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November 7, 2022

 mins to read

The Definitive Guide to Design Thinking vs Design Sprint

To the untrained ear design thinking and design sprint may sound confusingly similar. And it’s nota completely wrong assumption as these two concepts do have a lot in common. However, if you are going to build a successful product you definitely need to comprehend the difference between these two methods. 

As a design agency focused on SaaS, we understand the importance of up-to-date methodologies for modern businesses and how using user-centered approaches such as design thinking and design sprint can elevate your product’s success. In this article we would like to walk you through the differences and similarities between design thinking and design sprint methods and also help to understand where each of them is best applicable. 

Once again, what is design thinking?

There’s been a lot said and written about design thinking since it became popular in Stanford university in the 1980s and a decade later introduced by creative agency IDEO to the business world. Design thinking is best defined as human-centered design methodology that includes empathy and creativity in order to generate solutions that stand out. This methodology for discovering and solving problems helps product teams to drive innovations for the global market

Design thinking process consists of step-by-step stages that lead you from defining the problem itself to finding the best possible solution to it: 

Empathy phase is when you listen to the needs of your target audience, which helps you understand their perspective.
Definition phase is for you to use the insights from your users to understand the problem and ensure that your solution addresses the correct challenge.
Ideation phase. In this stage you unleash your creativity and generate possible solutions to the problem.
Prototyping. During this stage you create a working prototype to embody your idea.
Testing.You test your prototype to reveal what works and what doesn’t.
You can repeat the ideation, prototyping and testing stages as much as needed until you find a creative and practical solution to your problem.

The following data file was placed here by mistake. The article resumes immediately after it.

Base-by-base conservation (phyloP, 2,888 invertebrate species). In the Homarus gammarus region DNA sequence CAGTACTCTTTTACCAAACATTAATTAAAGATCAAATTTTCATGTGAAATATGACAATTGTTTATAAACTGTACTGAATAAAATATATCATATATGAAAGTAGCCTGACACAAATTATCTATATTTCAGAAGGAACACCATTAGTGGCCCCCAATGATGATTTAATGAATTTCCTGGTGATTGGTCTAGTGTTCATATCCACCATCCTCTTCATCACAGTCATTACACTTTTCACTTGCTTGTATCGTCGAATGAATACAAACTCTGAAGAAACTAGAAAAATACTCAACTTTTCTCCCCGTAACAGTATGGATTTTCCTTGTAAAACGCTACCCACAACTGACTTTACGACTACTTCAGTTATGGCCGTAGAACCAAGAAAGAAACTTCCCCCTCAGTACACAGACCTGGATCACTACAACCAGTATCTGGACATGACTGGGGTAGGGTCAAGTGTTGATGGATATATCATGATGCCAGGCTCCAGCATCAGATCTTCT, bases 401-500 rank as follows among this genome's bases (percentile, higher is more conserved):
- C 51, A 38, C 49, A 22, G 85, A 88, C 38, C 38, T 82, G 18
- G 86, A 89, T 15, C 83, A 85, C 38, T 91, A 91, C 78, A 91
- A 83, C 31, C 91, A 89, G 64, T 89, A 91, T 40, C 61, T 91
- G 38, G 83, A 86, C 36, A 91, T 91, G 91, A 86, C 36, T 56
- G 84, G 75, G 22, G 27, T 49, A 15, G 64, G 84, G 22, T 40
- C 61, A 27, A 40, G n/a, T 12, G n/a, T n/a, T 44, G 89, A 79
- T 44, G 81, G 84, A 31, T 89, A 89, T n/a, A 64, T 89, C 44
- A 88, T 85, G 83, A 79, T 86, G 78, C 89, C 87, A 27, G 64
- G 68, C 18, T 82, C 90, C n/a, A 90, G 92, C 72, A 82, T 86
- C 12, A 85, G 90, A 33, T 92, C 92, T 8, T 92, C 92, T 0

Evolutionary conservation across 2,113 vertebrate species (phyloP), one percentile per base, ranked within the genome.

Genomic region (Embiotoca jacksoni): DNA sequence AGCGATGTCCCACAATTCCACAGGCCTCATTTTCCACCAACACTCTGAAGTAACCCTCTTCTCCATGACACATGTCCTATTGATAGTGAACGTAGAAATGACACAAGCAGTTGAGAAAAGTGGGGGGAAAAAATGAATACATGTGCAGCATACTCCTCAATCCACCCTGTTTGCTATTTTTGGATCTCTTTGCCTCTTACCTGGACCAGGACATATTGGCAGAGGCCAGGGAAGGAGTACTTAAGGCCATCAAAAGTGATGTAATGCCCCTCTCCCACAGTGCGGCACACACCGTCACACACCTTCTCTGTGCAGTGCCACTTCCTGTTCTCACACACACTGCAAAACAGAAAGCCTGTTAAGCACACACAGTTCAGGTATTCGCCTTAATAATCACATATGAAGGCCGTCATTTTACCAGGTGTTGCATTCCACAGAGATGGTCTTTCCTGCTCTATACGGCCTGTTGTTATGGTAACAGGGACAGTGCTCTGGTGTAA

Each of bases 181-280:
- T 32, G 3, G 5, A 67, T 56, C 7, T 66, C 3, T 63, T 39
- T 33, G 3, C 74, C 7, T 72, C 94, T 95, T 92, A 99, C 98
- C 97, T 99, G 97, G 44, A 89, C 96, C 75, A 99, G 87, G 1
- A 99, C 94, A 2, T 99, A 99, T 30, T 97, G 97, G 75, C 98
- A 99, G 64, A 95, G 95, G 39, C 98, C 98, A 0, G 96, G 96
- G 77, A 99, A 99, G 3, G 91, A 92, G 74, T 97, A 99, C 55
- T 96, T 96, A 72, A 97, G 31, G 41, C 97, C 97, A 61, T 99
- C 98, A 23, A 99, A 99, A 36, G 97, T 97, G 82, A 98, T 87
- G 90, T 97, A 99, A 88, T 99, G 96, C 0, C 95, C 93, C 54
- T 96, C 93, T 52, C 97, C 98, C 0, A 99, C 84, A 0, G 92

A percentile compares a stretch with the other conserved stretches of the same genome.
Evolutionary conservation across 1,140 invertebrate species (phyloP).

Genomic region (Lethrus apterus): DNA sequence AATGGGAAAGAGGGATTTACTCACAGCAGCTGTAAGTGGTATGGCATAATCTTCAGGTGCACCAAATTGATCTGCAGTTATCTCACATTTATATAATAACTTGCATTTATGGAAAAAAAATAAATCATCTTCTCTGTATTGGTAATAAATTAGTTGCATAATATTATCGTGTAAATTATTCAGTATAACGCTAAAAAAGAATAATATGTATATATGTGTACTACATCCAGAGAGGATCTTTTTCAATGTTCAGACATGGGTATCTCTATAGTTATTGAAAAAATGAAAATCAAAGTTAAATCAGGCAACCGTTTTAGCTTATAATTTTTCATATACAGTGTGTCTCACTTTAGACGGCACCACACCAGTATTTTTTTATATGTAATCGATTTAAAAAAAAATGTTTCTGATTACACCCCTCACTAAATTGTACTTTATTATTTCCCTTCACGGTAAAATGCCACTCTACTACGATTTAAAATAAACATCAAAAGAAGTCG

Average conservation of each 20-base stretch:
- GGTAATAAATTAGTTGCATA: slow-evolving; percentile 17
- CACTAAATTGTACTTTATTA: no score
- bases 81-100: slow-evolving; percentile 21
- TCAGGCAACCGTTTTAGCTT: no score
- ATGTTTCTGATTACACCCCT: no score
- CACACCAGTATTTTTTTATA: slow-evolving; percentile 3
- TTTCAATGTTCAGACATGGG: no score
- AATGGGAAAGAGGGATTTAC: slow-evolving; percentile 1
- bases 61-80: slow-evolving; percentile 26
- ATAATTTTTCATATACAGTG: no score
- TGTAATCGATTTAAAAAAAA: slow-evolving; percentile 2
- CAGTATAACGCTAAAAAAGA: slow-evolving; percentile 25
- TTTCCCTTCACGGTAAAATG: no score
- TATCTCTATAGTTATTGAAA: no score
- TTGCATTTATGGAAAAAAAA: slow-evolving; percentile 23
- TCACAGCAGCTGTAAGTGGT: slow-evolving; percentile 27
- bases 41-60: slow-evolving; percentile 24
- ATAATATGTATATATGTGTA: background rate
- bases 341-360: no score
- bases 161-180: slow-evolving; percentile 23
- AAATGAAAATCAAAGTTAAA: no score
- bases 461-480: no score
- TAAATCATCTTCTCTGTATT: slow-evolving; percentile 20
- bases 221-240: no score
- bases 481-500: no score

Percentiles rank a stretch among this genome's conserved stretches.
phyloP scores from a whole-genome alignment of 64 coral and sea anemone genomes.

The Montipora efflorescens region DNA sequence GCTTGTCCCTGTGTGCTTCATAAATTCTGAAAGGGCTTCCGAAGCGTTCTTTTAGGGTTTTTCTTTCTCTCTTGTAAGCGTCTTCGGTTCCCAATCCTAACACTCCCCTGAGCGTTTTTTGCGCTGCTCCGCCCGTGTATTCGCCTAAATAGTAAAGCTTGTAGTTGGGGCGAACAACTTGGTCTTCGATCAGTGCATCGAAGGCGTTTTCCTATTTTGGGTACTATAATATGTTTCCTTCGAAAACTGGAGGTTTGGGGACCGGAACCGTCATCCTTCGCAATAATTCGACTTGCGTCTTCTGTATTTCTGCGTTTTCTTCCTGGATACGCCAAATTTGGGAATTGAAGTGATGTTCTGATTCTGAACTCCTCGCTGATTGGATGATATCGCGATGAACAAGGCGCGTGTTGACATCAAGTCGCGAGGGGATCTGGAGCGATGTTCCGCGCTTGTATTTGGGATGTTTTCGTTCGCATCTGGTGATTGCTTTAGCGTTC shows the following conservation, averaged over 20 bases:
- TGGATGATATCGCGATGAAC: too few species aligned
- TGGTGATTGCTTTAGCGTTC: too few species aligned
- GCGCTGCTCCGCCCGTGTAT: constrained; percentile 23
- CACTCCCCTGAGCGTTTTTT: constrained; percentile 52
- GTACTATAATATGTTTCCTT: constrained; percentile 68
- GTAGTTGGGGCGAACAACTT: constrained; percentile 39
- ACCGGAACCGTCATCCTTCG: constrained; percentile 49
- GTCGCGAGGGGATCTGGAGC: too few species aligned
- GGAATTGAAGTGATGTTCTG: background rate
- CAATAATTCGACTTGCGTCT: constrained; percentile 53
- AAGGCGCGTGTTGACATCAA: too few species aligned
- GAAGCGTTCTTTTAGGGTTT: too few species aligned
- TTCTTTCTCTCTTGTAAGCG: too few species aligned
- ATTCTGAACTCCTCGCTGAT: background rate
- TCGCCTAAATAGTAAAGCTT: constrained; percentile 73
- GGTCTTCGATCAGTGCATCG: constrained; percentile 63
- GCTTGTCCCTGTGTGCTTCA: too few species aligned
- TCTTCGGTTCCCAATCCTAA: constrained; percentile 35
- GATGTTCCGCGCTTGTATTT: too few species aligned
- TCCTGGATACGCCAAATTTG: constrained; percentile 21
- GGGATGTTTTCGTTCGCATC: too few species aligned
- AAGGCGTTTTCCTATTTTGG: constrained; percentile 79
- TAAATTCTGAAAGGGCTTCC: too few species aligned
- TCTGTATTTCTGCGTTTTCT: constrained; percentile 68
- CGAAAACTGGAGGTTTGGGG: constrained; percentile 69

Focused on listening to users, understanding their needs and applying that knowledge in creating solutions for complex problems, design thinking has proven itself as a method that withstands the test of time. In fact, design thinking methodology was also a ground from which a new approach of design sprint has sprouted. 

What is a design sprint?

Design sprint emerged around 2010 in Google Venture that invests Google money into startups. And this is exactly the case when the origin best explains the essence and the main purpose of the concept.

It’s not a secret that responsible investing is more than just handing money to potentially successful startups. It is also a mentorship in order to help new companies grow. So Jake Knapp and his colleagues from Google Ventures came up with a rocket fast method that helped them validate startup ideas and train them to grow. It was the design sprint. 

Design sprint is a five-day process for cross-functional teams based on design thinking methodology that aims to validate a business idea, design or redesign product.


Design sprint process is very intense but interactive. It consists of five main stages:

Map. This is the stage where you set the goals for the whole sprint. Gather all available data on the problem statement, customer profiles, and any other relevant information from previous rounds of user research. Map the user journey and define the project scope. Don’t forget that the design sprint addresses only one specific problem. 

Sketch. In design sprint model the ideation process is often conducted in a form of sketching workshop. During the workshop, you create hypotheses and assumptions based on gathered data. In this stage you generate ideas and define key success metrics.

Decide. Team members vote for the best idea. It can be done through open discussion or silent voting.
Prototype.
Create a prototype of your solution. Choose what you will build based on your team's skill sets and time constraints.

Test. Put your assumptions to the test with real users. Find out if the potential solution works.

After these five main stages you evaluate findings with stakeholders and users. Identify areas of improvement for the next iteration or release.